Graded Objectives in Modern Equality

Back in the early 1990s, I was studying for my GCSEs. The year before I sat my GCSE French exams, I sat another set of exams in French: a NISEAC Graded Objective in Modern Languages. The Graded Objective in French was essentially a GCSE-lite qualification. It was a subset of what GCSE French covered. After completing my GCSE in French, I never again used my Graded Objective qualification. It had been superseded.

In 2011, I formed a civil partnership with my now-husband. In 2016, I married him. Although the differences between a civil partnership and a marriage are much smaller than the differences between a Graded Objective and a GCSE, the situation is similar. The marriage supersedes the civil partnership.

Has my relationship with my husband changed? No, but the legal recognition of that relationship has changed. The differences between marriage and civil partnership depend on which jurisdiction you are talking about (here are some examples for Ireland, and here are some for England and Wales). For us, the key issue is that we are no longer “separate but equal”; we are now equal. In the eyes of the law, our relationship has exactly the same standing as the relationship between my best friend, Rob, and his wife, Emma. That equality in the eyes of the law is both driven by and a driving force for being seen as equal in the eyes of society.

Marriage and religion


John and Andrew McFarland Campbell. Photo: Rob Moir

In 2011, we formed our civil partnership. The next day, we married in church. We are both Christian, and as such we wanted to get married in church. That ceremony had no legal standing, but it is the one that we regard as being the official start of our married relationship. In Northern Ireland, same-sex marriage is not currently legal, and there is a campaign to make same-sex civil marriage legal. That doesn’t go far enough, as the campaign apparently ignores people in same-sex relationships who want same-sex religious marriage. As well as being an issue of civil rights, marriage equality is an issue of religious freedom. In a country where an opposite-sex couple can choose to get married in a church or other religious venue (if the church or venue wants to marry them) but a same-sex couple can only be married in a civil, secular ceremony, there is still discrimination against same-sex couples, albeit significantly attenuated discrimination.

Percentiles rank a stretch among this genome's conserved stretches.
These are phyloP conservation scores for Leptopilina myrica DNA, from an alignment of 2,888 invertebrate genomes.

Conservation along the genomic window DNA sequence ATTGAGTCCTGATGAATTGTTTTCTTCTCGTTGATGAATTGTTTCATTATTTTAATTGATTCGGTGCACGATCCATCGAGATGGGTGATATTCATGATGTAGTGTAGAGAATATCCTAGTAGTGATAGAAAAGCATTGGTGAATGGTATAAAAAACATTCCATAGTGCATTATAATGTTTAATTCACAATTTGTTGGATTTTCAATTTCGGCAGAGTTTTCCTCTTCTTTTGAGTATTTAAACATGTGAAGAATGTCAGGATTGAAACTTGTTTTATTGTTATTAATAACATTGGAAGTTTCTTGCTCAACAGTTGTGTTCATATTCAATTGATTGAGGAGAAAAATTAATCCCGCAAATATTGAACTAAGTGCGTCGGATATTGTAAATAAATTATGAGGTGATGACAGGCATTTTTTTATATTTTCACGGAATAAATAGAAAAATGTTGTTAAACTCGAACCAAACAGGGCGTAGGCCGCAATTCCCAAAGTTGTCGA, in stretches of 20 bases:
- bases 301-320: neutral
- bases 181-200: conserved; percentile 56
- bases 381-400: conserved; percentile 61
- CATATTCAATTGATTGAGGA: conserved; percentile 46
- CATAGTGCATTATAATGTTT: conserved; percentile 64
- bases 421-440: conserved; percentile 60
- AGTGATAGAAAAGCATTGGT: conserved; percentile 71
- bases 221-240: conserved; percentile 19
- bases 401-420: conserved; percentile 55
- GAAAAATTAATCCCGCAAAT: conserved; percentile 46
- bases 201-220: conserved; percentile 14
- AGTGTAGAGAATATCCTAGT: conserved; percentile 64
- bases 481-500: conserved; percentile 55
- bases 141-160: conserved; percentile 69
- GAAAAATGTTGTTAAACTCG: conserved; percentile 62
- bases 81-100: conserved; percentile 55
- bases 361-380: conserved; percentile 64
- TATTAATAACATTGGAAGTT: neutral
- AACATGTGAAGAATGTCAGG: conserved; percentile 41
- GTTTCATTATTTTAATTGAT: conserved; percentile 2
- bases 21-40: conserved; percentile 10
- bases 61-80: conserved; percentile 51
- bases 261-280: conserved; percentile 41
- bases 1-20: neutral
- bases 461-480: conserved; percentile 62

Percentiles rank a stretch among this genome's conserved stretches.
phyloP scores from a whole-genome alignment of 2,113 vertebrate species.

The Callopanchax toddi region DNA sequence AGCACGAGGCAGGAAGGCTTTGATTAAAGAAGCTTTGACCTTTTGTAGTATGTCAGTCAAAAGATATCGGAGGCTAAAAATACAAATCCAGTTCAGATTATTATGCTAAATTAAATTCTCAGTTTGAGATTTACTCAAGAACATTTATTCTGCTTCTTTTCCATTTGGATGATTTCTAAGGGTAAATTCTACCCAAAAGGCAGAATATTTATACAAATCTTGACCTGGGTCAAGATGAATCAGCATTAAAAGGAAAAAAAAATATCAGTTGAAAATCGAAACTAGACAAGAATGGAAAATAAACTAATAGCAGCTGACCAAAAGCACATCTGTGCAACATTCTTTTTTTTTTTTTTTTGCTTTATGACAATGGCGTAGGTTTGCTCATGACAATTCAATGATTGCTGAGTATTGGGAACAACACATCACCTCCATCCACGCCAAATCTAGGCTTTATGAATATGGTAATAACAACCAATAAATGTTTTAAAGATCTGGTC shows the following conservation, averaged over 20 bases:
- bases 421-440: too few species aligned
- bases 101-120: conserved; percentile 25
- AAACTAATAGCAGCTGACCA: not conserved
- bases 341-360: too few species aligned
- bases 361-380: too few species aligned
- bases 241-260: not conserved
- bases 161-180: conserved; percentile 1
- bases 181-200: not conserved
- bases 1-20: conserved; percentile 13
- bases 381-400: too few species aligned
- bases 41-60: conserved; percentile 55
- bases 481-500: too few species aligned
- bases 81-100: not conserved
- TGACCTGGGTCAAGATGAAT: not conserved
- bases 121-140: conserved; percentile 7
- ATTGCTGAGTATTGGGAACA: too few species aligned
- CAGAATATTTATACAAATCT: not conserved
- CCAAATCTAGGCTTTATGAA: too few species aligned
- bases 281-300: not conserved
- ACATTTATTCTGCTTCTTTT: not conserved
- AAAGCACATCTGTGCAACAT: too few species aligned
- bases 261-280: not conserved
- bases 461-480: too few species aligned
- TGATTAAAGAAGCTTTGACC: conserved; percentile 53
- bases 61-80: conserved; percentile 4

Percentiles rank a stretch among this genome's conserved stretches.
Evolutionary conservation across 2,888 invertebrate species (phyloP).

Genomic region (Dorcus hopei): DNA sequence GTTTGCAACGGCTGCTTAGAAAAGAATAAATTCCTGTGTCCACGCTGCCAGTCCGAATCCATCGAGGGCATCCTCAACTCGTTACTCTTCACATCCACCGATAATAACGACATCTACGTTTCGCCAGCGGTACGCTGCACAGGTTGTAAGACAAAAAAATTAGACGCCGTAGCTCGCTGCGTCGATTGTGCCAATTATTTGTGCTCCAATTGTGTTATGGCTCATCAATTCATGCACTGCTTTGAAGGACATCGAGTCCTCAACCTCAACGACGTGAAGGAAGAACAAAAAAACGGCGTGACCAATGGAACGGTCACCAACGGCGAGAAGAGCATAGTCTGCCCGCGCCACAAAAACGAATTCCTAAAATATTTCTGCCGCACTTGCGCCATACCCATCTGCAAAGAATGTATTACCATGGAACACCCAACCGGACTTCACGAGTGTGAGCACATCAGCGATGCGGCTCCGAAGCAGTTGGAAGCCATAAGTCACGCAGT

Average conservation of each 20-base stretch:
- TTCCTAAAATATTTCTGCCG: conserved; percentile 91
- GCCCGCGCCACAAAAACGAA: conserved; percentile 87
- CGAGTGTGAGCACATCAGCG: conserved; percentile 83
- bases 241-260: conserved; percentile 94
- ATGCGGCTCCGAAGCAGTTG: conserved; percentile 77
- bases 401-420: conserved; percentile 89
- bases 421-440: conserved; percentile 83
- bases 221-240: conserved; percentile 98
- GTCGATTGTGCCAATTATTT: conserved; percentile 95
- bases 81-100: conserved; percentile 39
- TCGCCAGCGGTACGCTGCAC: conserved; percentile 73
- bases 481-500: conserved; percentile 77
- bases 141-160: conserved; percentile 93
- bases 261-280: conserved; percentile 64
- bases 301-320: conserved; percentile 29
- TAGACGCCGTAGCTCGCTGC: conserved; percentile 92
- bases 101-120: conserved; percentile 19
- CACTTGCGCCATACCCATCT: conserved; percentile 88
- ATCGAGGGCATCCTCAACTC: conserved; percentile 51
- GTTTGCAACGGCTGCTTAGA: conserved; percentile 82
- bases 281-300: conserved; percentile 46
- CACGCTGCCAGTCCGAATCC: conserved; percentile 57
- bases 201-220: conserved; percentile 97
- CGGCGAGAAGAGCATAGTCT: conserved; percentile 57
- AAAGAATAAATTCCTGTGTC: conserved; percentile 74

I believe that one day this discrimination will end completely, but until then we should all be aware that not everyone is allowed to progress beyond a Graded Objective in Modern Language.


Christians and the Conscience Clause

Faith and Pride

Christian consciences have been a concern since the days of the New Testament. A long time ago, a wise man called Paul the Apostle gave advice to the Christians in Corinth about how to handle their consciences.

“I wrote to you in my letter not to associate with sexually immoral people—not at all meaning the people of this world who are immoral … But now I am writing to you that you must not associate with anyone who claims to be a brother or sister but is sexually immoral… Do not even eat with such people.” (1 Corinthians 5:9-11).

In Paul’s view, your conscience regarding ‘sexually immoral’ people did not stop you interacting with them as normal. It was only when a fellow Christian was sexually immoral that you were supposed to invoke Paul’s conscience clause: “What business is it of mine to judge those outside the church? Are you…

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The Sun Passes It’s D’oh! Levels!

Miley Cyrus’ performance at the recent MTV awards has been criticised because of its suggestive nature.  The Sun, a major British newspaper had this to say:

Miley’s Performance may well go down in history as the moment pop became too porn.

Put your clothes back on ladies, and learn to sing.

The Sun, 27 August 2013, page 7, Northern Irish Edition